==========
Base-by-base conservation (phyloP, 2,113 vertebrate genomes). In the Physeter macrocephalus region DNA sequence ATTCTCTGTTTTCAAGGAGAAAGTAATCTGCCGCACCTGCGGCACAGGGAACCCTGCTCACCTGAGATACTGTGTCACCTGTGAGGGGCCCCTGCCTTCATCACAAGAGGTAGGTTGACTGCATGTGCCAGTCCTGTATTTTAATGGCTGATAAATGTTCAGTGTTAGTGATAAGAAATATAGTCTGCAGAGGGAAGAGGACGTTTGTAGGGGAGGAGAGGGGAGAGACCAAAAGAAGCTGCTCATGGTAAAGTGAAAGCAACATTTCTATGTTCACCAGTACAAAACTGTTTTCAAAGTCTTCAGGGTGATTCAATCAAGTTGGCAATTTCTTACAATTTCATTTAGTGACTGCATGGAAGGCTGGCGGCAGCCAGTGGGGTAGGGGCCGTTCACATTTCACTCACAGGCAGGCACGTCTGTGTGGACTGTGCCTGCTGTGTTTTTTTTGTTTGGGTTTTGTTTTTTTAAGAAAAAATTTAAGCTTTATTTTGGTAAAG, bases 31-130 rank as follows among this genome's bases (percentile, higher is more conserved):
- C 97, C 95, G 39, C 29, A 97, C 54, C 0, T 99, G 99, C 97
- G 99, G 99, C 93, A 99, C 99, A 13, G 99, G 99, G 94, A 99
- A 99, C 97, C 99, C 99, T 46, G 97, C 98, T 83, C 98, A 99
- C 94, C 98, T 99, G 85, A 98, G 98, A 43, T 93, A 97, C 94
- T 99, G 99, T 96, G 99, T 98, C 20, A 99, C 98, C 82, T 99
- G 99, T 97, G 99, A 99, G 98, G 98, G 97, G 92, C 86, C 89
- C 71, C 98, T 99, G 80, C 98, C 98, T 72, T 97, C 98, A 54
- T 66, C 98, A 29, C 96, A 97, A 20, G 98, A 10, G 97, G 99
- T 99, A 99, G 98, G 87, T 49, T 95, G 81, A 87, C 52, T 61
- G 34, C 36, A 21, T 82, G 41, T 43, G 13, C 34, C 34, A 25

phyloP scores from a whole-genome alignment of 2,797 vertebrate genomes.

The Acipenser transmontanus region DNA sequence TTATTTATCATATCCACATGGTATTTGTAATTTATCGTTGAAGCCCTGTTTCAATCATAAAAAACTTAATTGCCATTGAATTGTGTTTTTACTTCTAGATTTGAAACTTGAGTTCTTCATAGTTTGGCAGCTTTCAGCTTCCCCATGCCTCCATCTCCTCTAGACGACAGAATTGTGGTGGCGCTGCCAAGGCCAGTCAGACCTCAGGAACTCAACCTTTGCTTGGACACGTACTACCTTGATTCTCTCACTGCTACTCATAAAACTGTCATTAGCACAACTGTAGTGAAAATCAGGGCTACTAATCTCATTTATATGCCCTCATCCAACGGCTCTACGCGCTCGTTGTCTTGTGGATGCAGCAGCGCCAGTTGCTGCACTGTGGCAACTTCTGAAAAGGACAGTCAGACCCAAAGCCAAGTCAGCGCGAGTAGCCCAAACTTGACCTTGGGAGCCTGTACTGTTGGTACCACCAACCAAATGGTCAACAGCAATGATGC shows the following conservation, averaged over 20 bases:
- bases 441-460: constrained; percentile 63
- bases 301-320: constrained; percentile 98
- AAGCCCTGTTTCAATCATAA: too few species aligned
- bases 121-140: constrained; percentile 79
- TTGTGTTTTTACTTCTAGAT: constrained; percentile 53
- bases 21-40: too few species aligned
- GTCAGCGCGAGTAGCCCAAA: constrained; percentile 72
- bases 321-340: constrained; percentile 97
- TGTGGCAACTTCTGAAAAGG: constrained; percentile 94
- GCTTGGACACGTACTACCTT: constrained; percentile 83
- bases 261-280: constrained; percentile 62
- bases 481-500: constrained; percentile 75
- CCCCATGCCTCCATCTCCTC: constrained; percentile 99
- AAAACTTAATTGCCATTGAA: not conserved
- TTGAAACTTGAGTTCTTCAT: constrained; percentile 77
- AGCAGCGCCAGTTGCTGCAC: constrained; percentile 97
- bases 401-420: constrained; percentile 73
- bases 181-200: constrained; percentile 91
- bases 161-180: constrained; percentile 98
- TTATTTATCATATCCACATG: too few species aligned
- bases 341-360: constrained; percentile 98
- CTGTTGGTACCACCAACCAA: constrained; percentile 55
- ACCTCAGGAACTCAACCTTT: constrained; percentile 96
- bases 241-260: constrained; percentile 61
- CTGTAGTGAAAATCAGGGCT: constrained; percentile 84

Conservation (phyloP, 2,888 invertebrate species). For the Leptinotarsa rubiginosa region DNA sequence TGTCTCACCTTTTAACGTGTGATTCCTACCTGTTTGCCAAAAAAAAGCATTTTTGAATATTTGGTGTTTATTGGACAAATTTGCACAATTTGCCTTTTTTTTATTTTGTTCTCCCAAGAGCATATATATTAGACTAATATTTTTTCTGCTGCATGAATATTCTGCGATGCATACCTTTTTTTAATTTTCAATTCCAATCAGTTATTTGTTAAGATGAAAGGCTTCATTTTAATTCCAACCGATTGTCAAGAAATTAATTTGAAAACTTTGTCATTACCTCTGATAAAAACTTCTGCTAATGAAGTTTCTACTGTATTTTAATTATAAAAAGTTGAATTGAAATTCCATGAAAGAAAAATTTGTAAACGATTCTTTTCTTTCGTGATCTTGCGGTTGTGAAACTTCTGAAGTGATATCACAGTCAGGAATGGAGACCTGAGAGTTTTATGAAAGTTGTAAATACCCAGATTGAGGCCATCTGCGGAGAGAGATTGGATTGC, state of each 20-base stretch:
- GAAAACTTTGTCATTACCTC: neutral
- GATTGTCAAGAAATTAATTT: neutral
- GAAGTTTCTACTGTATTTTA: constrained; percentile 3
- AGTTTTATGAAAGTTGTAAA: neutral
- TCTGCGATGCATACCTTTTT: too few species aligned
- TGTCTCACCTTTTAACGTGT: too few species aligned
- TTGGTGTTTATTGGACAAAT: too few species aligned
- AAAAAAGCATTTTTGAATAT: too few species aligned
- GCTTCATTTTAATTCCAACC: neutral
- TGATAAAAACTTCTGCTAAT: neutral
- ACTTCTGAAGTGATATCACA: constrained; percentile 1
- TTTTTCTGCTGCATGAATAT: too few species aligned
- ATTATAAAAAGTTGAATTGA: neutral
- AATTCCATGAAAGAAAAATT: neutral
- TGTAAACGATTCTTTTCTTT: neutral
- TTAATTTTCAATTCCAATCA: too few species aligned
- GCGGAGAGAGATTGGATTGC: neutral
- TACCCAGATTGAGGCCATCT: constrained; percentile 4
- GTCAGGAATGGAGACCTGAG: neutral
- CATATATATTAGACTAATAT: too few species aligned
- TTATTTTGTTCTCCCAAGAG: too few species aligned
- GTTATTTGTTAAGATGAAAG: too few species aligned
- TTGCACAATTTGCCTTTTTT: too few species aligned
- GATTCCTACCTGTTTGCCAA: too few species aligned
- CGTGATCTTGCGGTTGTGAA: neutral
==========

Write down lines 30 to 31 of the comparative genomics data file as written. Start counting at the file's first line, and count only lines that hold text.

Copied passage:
- bases 401-420: constrained; percentile 73
- bases 181-200: constrained; percentile 91